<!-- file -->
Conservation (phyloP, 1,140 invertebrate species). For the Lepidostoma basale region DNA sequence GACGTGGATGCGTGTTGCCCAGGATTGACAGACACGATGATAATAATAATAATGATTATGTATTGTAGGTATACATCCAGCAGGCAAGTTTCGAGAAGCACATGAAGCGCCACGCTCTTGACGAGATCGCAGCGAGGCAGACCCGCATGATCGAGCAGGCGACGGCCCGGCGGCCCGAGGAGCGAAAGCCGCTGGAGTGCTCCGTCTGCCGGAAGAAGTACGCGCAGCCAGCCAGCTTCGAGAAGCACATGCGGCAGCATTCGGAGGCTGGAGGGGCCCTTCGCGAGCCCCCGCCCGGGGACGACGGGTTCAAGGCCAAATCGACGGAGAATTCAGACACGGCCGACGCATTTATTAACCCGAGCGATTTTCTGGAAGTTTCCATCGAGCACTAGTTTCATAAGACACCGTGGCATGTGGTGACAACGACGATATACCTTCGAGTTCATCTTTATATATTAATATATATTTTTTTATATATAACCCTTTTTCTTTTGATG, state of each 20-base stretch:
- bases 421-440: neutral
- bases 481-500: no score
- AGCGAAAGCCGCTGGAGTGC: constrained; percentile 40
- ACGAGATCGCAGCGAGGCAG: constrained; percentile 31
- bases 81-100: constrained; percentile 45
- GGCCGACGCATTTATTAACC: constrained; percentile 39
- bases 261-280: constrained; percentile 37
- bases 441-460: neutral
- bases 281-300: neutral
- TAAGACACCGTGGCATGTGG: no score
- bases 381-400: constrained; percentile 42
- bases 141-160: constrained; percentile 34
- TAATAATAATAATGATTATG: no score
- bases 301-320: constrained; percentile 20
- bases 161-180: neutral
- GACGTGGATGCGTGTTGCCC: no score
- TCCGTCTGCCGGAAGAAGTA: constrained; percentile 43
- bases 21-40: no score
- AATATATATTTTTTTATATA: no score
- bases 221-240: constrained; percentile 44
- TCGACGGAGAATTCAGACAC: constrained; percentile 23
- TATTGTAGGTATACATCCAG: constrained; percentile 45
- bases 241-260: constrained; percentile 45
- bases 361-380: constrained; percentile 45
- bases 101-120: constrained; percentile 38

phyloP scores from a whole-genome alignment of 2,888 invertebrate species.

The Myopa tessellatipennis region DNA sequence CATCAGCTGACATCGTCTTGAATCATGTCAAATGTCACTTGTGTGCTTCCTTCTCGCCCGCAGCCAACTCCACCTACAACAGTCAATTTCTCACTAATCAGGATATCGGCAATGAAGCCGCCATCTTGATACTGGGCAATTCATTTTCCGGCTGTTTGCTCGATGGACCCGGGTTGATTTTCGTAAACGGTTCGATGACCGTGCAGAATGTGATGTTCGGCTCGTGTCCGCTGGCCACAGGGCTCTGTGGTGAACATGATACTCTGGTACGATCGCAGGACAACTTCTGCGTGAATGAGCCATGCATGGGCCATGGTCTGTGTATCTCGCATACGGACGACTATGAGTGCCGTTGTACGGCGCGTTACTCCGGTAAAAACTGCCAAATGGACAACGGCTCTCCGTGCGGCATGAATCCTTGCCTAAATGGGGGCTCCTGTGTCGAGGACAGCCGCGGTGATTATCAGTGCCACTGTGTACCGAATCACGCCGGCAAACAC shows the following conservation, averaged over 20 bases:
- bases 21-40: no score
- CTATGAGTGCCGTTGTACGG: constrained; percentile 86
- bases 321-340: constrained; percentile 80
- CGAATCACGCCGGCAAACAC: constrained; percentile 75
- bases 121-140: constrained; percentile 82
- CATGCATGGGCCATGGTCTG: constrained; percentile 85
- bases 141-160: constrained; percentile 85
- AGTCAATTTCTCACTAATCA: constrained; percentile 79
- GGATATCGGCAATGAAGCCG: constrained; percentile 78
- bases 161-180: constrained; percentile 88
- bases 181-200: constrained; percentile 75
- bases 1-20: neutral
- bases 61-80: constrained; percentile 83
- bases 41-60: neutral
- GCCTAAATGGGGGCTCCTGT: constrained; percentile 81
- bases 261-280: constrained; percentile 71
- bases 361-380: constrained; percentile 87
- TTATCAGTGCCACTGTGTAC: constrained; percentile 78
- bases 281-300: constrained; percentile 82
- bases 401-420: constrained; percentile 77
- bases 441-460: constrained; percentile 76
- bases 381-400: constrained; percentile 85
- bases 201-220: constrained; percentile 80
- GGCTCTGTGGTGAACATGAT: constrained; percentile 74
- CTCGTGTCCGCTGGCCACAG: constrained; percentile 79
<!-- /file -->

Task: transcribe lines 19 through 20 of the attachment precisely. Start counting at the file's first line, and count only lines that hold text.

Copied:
- bases 21-40: no score
- AATATATATTTTTTTATATA: no score